And Jeff spoke about the next segment where we got 20 percent, which was still a major portion. Now, we have to be careful that we don't get pushed out of the loop by the other--
How many projects are on line, 84?
MR. WARSH: How many projects are new initiatives around the country?
ASSEMBLYWOMAN HECK: Yes.
MR. WARSH: Over 300 at this point.
ASSEMBLYWOMAN HECK: Over 300. So you have to be -- use common sense.
MAYOR ZISA: Of course, I'm here on behalf of our community. I'm here on behalf of the people that I represent.
ASSEMBLYWOMAN HECK: Of course. And we are, too.
MAYOR ZISA: And when we have an opportunity to better our community, I have to stand up and fight for that.
ASSEMBLYWOMAN HECK: Absolutely.
MAYOR ZISA: We have an ongoing relationship with the current owner of the Cross County Line. We developed a relationship because of the work we're doing here in Hackensack. And I guess you try and strike when the iron is hot. We have a relationship. I don't know what -- who takes ownership five years from now. I know that we've got a working relationship right now with the current owner of that line. And I'm saying to take advantage of that if we can. I'm here to help promote that, if it takes that. And I can only encourage the Panel to look seriously about that piece of Hackensack or coming into the -- that piece of the Cross County line that includes Hackensack and creates a network approach.
And I commend--
ASSEMBLYMAN DeCROCE: Mayor, I think we've covered your concerns. That's why I didn't want to make it a blanket priority. I wanted it to be subject to findings of the EIS, along with the requirements of the Federal funding, because one-two-three may end up three-two-one. I don't know. It could be two-three-two or three-two-one.
I mean, whatever the recommendation is, that's what we're probably going to adhere to. In order to get the funding, we're going to have to.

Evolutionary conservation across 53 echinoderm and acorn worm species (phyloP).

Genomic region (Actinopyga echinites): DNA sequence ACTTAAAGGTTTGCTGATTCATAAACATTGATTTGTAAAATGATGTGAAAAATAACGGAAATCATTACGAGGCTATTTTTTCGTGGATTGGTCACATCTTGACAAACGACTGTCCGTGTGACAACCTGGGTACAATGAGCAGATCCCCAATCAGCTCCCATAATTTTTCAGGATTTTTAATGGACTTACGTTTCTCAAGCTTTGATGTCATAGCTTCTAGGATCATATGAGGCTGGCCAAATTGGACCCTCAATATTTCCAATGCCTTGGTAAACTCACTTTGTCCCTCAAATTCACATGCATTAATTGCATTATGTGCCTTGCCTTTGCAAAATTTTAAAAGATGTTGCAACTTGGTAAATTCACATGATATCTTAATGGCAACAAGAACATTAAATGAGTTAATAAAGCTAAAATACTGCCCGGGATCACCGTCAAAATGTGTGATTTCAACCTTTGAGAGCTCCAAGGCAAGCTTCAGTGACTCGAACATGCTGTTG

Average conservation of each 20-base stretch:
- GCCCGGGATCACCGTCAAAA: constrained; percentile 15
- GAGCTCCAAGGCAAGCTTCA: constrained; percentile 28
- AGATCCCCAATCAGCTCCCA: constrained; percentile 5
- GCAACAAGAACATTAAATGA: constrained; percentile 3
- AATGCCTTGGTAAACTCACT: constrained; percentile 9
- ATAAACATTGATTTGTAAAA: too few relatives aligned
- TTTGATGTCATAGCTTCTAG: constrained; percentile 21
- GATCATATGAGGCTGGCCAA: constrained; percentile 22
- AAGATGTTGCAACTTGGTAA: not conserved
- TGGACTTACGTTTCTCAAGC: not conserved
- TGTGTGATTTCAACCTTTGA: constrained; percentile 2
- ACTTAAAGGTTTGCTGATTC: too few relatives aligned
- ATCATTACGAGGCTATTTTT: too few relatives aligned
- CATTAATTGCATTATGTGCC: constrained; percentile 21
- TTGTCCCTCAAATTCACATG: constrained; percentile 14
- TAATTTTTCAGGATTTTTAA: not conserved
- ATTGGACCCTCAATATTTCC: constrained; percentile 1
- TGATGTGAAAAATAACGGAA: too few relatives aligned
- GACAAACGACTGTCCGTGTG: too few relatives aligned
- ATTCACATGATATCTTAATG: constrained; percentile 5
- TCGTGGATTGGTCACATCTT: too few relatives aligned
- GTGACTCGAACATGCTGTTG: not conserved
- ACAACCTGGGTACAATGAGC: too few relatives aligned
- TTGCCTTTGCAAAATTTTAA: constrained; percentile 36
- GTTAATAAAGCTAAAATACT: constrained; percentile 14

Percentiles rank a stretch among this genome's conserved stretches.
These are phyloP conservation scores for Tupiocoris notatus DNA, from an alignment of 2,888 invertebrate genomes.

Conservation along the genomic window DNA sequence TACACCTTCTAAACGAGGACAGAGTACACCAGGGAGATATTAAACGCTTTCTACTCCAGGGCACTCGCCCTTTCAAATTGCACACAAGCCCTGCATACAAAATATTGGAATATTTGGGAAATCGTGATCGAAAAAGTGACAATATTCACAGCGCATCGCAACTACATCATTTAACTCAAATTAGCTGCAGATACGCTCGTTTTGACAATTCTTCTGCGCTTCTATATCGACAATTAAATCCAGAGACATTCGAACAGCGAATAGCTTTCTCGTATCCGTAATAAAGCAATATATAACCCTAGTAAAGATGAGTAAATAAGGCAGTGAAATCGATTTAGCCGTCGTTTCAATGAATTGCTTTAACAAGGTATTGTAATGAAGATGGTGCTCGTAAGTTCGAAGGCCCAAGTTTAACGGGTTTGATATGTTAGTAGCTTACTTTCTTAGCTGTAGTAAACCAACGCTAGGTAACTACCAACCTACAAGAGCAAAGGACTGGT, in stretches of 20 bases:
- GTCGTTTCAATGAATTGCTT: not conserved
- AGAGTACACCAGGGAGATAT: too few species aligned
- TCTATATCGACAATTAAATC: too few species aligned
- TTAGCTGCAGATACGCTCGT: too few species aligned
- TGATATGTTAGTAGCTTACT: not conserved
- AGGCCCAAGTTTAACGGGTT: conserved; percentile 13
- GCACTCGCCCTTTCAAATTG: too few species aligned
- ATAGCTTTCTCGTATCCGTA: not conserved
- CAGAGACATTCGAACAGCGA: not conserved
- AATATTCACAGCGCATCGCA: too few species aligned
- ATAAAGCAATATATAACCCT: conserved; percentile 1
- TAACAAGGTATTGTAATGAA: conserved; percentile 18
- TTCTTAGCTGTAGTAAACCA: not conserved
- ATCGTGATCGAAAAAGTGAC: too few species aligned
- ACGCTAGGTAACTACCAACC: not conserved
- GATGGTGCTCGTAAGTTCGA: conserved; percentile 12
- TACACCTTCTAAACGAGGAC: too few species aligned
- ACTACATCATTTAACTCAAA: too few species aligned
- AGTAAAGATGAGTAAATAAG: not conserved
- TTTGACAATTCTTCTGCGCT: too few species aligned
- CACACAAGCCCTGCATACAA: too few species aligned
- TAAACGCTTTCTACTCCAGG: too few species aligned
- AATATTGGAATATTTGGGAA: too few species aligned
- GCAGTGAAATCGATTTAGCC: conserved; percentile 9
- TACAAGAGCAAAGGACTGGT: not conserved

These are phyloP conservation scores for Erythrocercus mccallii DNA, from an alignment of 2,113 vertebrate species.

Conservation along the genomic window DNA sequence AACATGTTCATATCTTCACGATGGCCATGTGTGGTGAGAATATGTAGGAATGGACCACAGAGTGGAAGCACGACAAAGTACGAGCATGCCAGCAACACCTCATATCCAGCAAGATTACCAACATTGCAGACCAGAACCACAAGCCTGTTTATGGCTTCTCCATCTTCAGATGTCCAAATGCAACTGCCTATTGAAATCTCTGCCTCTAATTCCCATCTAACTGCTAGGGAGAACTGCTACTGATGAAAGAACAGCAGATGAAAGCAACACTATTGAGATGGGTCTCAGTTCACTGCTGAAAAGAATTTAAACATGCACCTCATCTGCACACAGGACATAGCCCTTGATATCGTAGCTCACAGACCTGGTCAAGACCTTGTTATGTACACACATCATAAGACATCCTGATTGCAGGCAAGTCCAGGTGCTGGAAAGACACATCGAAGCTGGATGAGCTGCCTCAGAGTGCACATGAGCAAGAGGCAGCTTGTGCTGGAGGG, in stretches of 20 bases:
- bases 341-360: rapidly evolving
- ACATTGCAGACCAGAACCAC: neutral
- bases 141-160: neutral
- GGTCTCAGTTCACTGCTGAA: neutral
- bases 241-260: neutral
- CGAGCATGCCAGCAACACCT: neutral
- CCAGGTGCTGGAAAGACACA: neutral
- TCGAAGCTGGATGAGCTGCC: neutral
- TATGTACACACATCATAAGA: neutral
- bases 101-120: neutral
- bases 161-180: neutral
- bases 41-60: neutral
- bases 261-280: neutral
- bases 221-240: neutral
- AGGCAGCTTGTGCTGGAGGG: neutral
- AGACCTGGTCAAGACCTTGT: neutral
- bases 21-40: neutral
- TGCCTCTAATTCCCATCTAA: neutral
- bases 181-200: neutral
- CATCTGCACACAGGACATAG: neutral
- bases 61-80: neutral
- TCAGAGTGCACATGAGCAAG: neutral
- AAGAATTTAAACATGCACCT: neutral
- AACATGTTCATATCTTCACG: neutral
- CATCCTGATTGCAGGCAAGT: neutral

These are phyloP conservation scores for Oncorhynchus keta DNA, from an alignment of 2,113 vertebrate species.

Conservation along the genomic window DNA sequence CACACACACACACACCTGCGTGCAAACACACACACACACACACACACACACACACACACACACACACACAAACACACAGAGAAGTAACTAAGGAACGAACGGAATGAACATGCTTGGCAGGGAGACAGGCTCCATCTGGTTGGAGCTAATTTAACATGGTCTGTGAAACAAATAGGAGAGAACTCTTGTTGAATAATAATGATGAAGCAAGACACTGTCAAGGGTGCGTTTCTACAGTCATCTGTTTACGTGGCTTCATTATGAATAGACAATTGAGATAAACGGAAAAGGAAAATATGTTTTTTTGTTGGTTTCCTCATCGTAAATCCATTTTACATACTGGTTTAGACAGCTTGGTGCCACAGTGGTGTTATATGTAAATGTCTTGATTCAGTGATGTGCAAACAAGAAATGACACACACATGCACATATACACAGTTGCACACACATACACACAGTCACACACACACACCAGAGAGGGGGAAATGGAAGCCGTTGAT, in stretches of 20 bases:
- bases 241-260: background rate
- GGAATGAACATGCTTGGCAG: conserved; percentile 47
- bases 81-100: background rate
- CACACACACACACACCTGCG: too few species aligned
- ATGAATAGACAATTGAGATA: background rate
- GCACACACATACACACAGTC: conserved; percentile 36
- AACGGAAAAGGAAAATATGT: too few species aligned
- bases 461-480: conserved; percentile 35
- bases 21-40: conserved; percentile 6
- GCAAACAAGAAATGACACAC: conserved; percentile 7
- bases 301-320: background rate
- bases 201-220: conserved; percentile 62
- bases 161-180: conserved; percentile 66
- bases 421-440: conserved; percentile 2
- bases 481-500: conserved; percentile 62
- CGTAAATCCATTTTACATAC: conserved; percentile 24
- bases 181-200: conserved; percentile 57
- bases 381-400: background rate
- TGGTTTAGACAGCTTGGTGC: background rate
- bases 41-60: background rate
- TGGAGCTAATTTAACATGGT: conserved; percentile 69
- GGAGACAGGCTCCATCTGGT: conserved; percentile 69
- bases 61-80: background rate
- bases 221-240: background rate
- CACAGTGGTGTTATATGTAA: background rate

ASSEMBLYMAN DORIA: I agree with Alex in the sense that I know what it's like being in your position. And you're absolutely right. It's frustrating.
The final decision is going to be after that EIS comes out. And what will be the final recommendation, which will be a recommendation that's going to have to come through New Jersey Transit and through the State-- And that's where you'll have another crack at the process. I lost in the battle, when I was doing this in Bayonne -- and in the end, won, because the EIS and because of all the other issues that came up and what the final recommendation that was done by the county together with New Jersey Transit--
So there's a number of steps here before this takes place.
Am I incorrect or correct?
MR. WARSH: That's correct. You're absolutely right.
ASSEMBLYMAN DORIA: So there's a number of other steps that give you the opportunity. Hopefully, maybe by that point, some of the issues dealing with the Cross County can be dealt with so that it becomes, then, maybe a better route immediately.
But I think that, right now, what I think we're saying is these are the priorities, but everything is dependent upon the EISs and the funding recommendations.
MAYOR ZISA: Again, I can only commend the Panel on all of the hard work and the direction that you've taken. And I would only encourage you to continue to keep up the good work and keep in mind that all of the benefits -- it's not just about ridership.
ASSEMBLYMAN DeCROCE: One question. Who's the owner of the Cross County? You said you're familiar with the owner.
MAYOR ZISA: Well, you know, we've been talking to the individual that is, I guess, part owner, Mr. Walter Rich. He's been the man in dialogue with the City of Hackensack and the County of Bergen with regards to the trestle.
MR. WARSH: The Mayor's talking about the New York Susquehanna and Western which -- the right-of-way is utilized for Cross County -- at least part of the right-of-way is used.
MAYOR ZISA: That would be the line -- I guess the right-of-way that's used through Hackensack on the Cross County Line.
ASSEMBLYMAN DeCROCE: That could very well end up being the choice.
MAYOR ZISA: Well, I appreciate your diligence in the work so far.
ASSEMBLYMAN DeCROCE: Okay.
ASSEMBLYWOMAN HECK: Al Cafiero, on behalf of Senator Cardinale.
A L B E R T F. C A F I E R O: Albert Cafiero, Transportation Aide for Senator Cardinale.
First of all, I'm sure that the Senator will be pleased to hear that you want to have this resolution.
I'd like to make a few little corrections, though. One, as far as you having the resoultion-- The West Shore is not light rail, it's heavy rail. Can you make that correction?
ASSEMBLYWOMAN HECK: I mention that in my report.
MR. CAFIERO: But it's not in the--
ASSEMBLYMAN DORIA: He corrected that.
MR. LACHENAUER: I corrected it.
ASSEMBLYMAN DORIA: He corrected that.
MR. CAFIERO: Oh, you corrected that. Okay.
MR. LACHENAUER: To delete the word light.